28. Of course it’s tempting. But it also has a lot of support for it as well. It’s not just being motivated by a desire to make the “walls” as unassailable as possible.

    Just for clarity sake, here are the major apologetic approaches to defending the Book of Abraham as things now stand:

    1. The missing scrolls. There were additional scrolls that were lost, or portions of scroll that were lost and are no longer in human possession. This argument hinges on historical descriptions of the scrolls and their measurements.

    2. The interpretation overlay. The book of the Dead is what is on the scrolls, but ancient Hebrews interpreted the Egyptian text and gave it a meaning associated with Abraham. Joseph translated the Hebrew/Canaanite applied meaning.

    3. The catalyst. The text Joseph received was by revelation and did not correspond to any text on any of the scrolls in his possession. The scrolls served only as a catalyst for receiving the revelation.

    As you mentioned #3 is probably one of the most newly popular theories among apologists and denizens of the bloggernacle. Bokovoy has openly declared enthusiastic support for this idea.

    Kevin Barney has been the latest to outline the interpretation overlay argument with his Canaanite redactor idea that I mentioned. I personally like this theory the best, but it has it’s problems. In fact, I wouldn’t even go so far as to call Barney a strong advocate for this argument. I have reason to believe from his online material that he actually favors #3.

    As for #1, that argument is favored by John Gee and he’s been having the back-and-forth over scroll thickness that we mentioned earlier in our discussion. It should be pointed out that there is pretty strong evidence that Joseph Smith had another scroll in his possession besides the one that survived. And we certainly don’t have that scroll.

    I’m open to #3, and I could probably live with being forced eventually by the evidence to accept that argument. However, I’m reluctant to go there unless the case is too compelling to disregard.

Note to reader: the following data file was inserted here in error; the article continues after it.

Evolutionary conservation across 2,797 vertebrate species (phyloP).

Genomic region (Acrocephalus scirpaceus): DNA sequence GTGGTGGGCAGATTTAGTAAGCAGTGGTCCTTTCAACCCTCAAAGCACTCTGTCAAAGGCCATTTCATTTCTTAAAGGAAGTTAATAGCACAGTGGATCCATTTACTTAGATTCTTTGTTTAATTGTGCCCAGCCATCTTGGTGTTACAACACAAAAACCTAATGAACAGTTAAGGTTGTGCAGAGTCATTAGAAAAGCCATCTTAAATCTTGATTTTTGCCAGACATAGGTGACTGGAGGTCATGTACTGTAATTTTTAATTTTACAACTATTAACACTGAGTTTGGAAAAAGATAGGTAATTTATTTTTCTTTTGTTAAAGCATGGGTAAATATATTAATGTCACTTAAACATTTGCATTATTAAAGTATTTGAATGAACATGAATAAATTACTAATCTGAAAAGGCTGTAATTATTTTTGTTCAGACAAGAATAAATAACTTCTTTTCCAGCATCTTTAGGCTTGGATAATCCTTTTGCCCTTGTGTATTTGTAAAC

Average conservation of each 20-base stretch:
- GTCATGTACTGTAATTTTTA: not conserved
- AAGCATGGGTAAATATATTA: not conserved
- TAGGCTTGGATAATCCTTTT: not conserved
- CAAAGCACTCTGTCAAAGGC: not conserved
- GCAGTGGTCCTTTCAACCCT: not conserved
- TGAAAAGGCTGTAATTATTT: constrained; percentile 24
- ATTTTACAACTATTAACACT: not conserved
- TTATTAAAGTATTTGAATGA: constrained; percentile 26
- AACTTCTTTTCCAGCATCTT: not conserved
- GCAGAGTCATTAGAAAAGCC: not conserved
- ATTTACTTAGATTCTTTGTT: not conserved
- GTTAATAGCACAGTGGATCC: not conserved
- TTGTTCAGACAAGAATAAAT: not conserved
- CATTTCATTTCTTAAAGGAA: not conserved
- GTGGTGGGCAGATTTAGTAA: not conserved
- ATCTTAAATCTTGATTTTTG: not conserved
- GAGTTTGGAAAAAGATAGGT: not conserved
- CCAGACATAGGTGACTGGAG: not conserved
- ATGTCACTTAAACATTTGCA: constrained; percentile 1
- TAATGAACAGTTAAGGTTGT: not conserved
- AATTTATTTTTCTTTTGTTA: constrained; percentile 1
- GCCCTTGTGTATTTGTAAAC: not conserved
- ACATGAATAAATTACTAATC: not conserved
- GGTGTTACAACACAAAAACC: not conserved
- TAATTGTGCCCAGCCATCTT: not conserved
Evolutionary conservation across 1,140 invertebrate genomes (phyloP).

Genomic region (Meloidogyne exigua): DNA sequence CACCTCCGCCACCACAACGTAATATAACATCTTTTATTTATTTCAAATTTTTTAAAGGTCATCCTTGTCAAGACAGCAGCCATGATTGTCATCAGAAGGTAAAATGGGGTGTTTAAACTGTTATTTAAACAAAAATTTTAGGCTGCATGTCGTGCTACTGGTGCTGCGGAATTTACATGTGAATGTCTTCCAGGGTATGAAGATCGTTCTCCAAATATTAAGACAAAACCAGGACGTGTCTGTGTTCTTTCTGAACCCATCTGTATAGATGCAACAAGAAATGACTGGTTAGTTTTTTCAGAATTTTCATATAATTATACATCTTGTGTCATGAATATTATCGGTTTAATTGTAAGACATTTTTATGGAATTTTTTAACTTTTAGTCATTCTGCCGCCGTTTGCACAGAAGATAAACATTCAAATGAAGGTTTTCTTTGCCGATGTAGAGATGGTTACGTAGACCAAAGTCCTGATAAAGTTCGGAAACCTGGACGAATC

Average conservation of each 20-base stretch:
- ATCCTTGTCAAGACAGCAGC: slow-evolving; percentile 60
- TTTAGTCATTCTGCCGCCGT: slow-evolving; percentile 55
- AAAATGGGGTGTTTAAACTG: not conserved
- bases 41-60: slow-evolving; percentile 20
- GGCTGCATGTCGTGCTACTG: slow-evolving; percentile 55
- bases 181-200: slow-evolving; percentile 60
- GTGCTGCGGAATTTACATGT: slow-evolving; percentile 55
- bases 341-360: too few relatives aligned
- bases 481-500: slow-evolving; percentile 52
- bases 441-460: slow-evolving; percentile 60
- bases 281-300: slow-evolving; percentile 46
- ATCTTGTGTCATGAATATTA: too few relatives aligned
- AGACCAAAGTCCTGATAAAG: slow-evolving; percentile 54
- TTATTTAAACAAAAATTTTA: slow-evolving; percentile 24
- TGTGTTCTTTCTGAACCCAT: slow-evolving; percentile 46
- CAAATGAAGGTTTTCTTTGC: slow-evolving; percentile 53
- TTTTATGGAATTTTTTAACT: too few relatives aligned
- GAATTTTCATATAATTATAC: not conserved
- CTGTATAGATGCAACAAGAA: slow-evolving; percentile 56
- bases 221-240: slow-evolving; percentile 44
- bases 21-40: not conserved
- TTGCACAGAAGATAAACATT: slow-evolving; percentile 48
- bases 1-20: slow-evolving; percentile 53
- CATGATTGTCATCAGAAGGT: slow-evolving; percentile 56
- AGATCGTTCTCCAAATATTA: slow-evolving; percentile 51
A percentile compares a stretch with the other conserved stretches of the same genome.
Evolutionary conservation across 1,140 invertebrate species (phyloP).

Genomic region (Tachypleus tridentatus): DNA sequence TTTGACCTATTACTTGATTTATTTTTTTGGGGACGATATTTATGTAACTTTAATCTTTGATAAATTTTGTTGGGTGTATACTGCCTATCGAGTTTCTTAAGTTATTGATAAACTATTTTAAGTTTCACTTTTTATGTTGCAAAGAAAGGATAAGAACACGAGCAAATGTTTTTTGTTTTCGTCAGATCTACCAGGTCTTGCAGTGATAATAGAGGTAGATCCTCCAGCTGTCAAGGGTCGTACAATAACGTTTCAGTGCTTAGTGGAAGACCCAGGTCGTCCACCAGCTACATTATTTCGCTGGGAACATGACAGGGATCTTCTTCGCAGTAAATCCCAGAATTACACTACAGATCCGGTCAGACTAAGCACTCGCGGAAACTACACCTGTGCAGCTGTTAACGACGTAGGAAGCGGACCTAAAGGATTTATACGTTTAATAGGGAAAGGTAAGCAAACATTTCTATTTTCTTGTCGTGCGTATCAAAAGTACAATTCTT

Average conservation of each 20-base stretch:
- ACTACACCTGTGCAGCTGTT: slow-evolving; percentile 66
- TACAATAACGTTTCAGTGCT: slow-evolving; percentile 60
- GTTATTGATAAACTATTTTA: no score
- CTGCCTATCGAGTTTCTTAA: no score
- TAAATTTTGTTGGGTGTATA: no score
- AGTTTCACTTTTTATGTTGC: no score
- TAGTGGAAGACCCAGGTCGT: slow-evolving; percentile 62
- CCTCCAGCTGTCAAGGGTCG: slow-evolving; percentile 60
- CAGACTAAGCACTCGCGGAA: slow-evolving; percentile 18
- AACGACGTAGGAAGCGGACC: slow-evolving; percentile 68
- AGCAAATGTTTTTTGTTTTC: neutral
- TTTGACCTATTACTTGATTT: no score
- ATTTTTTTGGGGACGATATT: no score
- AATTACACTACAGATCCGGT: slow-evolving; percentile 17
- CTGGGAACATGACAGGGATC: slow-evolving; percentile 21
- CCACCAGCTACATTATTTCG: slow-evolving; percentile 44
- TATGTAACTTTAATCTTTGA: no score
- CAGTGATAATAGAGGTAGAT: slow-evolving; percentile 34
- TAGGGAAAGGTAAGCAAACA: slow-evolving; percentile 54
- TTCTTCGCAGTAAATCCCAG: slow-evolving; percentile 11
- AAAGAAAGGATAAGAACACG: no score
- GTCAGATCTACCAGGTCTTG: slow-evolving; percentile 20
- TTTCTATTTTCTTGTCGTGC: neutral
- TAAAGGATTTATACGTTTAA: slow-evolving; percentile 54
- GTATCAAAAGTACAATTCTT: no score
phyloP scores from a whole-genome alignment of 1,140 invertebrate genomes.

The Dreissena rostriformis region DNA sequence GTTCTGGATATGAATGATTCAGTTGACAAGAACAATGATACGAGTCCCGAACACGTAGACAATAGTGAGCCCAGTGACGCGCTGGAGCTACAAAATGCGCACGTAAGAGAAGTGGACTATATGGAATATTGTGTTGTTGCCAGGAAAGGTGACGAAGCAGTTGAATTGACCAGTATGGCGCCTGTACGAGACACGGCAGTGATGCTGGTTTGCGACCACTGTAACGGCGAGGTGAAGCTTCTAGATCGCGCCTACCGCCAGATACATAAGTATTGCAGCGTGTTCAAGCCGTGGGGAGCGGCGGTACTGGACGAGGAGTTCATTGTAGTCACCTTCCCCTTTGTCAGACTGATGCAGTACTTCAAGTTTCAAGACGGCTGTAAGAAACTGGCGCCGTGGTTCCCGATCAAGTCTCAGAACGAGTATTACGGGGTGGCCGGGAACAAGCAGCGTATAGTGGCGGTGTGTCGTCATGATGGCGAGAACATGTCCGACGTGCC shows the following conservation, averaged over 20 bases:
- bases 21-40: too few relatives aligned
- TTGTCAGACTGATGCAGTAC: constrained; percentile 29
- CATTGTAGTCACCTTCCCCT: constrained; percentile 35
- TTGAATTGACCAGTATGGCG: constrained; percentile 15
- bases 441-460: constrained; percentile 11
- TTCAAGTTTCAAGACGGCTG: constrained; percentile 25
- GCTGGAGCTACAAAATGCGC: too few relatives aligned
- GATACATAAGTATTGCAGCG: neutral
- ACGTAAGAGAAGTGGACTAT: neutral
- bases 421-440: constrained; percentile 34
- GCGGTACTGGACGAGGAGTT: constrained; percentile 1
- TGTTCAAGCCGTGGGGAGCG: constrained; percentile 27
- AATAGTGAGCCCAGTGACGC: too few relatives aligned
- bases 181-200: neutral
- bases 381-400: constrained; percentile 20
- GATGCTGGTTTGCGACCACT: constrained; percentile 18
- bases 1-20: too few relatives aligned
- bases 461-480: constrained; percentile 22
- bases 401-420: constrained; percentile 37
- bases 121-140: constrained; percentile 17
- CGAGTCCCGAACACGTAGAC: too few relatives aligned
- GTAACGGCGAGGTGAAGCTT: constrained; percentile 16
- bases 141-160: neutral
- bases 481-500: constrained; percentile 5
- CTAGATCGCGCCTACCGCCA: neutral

I detected just a hint of wistfulness in your remarks Chanson, and I have to say I agree with the sentiment somewhat. Don’t worry though – I’ll be sure not to make too much of it.

  29. As you mentioned #3 is probably one of the most newly popular theories among apologists and denizens of the bloggernacle. Bokovoy has openly declared enthusiastic support for this idea.

    Right, but my point was that @122 you seemed to be suggesting that Blake Ostler was supporting either theory #1 or #2 (like you), but his comment seems to say he is supporting #3.

    I detected just a hint of wistfulness in your remarks Chanson

    You detect incorrectly. I’m just curious as to why you and Anarchist spent so much effort trying to convince us that the Book of Abraham was literally written on those scrolls that JS had, whereas you don’t seem to care that none of the believing apologists are strongly arguing in favor of that position.

  30. No, that’s correct. I’m not too worried about the other apologists taking a different preference than me. And I didn’t mean to say Ostler agrees with me either. I simply felt he was doing a good job qualifying a lot of Bokovoy’s assertions in that discussion.

    Thing is – none of these theories exist in total isolation from each other. They’re all available as overlapping and somewhat supporting theories. For instance, you can believe in both 1 and 2 at the same time. 3 tends to sit a bit more alone from the others, but even that is still looming over my opinions like some sort of fallback position.

  31. Seth @132:

    1. The missing scrolls. There were additional scrolls that were lost, or portions of scroll that were lost and are no longer in human possession. This argument hinges on historical descriptions of the scrolls and their measurements.

    Several of my friends posted on facebook about a display on the BOA that they saw yesterday at the Church History Library in a special one day only display–including original sections of the original papyri. My friends included photos.

    And guess what? There were sections that Joseph didn’t even claim to translate. Quite a few of them, apparently.

    Given that he never claimed to have translated all of the scroll, how does its size prove anything?

  32. Given that he never claimed to have translated all of the scroll, how does its size prove anything?

    I read the article that ProfXM linked earlier. In a nutshell, it’s this:

    There was a scroll that had been rolled in a cylinder for a couple of thousand years containing the ordinary funeral documents of the mummy. Apologists claim that the cylinder contained the Book of Abraham in addition to the standard breathing papers of the deceased, but the paper showed that the scroll was the right length to contain the book of breathing and nothing else.

  33. @137: Right. And I’m pointing out that there were untranslated texts, so the size of the scroll has to account for them as well. You start factoring in these untranslated texts and whatever had to be there because the apologists claim JS did translate that–and how big does the darn thing get? I mean, to invoke Profxm @136, just how much of a man was Joseph?

  34. Scroll length is currently a completely disputed topic.

    Then it’s probably not a very solid basis for any sort of proof of the BOA’s authenticity, is it, Seth? Which I believe has been part of the point of this thread from the beginning.